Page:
When the team is home, there is plenty of support in the organization of scores of staffers.
The road starts with Karen Stack-Umlauf, the 28-year veteran administration director who arranges the hotels for the season and the aircraft, setting up and constantly altering contracts as coaches invariably change times of practices or when to leave after games or the next day if there is no back to back.
But once the team leaves Chicago, it’s a relatively small party of usually about 40.
The team radio and TV broadcasters travel with the team along with a crew from Comcast or WGN depending on who is televising. They are pretty much on their own, though they travel on the team plane and the buses to and from the arena and airport. The team also sends a media staffer and occasionally team executives like John Paxson and Gar Forman will travel when they are not scouting college and international players along with a massage therapist on long trips, a strength coach and video coordinator.
There otherwise is a staff of about 20 players and coaches with the primary attention to the players, first with their medical needs as basically everyone is on some sort of routine of rehabilitation, recovery or prevention all the time and then as issues develop.
The players meet at the private air terminal, drop their bags and the next time they see them they are in their rooms at the hotel. Which is the less glamorous life as once the plane lands basically the foursome of Tedeschi, Buck, Tanaka and Ligmanowski handle some 100 to 200 pieces of luggage and team medical and staff equipment, getting them off the plane, loading onto a truck, then unloading the truck or bus at the hotel and handing it all off to bellmen at the hotel for delivery to the rooms.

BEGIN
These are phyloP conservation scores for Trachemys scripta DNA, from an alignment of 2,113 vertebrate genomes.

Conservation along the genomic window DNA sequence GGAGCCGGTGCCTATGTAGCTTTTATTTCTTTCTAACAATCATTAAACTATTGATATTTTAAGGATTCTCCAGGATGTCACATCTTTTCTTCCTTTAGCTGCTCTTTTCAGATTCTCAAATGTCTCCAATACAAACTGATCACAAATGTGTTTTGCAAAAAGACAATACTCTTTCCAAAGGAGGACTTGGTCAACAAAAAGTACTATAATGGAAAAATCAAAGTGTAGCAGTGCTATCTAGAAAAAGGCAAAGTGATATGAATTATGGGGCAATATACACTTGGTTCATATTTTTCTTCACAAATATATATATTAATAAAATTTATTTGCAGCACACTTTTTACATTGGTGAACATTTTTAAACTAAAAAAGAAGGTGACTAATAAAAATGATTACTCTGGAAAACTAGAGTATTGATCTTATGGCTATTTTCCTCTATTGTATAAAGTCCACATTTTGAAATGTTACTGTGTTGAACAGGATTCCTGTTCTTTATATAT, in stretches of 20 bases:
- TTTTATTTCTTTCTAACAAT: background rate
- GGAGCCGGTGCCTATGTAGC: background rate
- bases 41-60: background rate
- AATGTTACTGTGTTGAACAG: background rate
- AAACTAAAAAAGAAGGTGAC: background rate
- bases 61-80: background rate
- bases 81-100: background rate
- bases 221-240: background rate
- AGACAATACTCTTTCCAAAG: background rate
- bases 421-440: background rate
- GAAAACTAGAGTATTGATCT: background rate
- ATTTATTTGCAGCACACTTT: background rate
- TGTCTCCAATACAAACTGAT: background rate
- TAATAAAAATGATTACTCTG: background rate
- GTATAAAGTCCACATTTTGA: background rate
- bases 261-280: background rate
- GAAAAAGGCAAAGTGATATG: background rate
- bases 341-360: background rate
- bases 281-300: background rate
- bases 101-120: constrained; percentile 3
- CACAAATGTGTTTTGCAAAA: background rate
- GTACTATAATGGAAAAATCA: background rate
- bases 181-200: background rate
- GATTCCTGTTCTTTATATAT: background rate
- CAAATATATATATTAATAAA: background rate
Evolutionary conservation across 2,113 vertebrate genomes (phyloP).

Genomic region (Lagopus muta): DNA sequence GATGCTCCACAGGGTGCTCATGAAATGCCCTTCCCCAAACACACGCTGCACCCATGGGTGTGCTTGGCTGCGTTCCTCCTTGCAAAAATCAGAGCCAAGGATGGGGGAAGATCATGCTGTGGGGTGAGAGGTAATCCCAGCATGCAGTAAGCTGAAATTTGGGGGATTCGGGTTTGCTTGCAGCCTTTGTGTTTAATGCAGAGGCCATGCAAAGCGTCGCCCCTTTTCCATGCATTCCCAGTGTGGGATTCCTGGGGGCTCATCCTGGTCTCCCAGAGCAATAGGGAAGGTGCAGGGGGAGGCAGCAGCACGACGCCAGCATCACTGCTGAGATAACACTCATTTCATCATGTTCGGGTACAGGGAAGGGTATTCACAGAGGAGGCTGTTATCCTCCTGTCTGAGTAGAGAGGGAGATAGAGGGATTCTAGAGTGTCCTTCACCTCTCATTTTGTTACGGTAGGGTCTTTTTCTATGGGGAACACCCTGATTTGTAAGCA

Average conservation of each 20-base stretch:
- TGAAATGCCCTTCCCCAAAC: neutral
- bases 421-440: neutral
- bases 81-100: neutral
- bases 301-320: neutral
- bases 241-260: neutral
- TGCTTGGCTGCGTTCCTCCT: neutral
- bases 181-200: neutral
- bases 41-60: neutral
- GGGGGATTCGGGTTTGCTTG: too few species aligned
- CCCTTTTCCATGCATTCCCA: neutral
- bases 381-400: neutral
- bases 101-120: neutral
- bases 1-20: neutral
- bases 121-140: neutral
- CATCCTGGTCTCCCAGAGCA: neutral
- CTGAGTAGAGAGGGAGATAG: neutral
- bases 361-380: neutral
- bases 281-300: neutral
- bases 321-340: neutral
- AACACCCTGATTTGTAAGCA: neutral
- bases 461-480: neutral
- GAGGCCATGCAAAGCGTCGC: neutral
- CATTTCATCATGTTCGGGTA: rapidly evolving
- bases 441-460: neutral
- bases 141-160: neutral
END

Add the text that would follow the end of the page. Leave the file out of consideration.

The loading and unloading can take several hours every night as getting to bed after night games with travel is often after 4 a.m. for them and then early wakeups in a few hours to prepare for shootaround or practice.
“I guess it justifies the Four Seasons or Ritz so we don’t complain,” Tedeschi says with a laugh. “But it’s a great group of people. You see something that needs to be done and they do it. Nobody is above anything. It’s a group effort.”
Because some misery is better with company.
“I remember going to Minnesota one time,” recalls Ligmanowski, the ubiquitous equipment man who’s been with the Bulls from ball boy up for more than 30 years. “We left Chicago it was 10 below and it was a snow storm when we got there. We couldn’t get the truck started (when the plane landed). We got Chevy Blazers with tow trailers and loaded all the stuff in them. And that was the beginning of a West Coast trip when we had more equipment. It can get pretty nasty on that tarmac, the wind blowing; it’s open and you’re out there awhile tagging bags, sending them.”
And that’s when things go right. Tedeschi is, in effect, also the traveling secretary, responsible not only for the initial medical well being but the travel arrangements and issues. Twice this season, the Bulls had airplane problems. Once was on the road in Minnesota in preseason. The team already had left the hotel the afternoon before the game as they generally fly out after games. So imagine trying to get about 40 rooms at midnight with a bus to take them back? Plus let the league know, as they have to be aware of all changes, and coordinate back home with the team. Plus make sure to tip everyone who helps, and there are a lot of helpers to make things work right.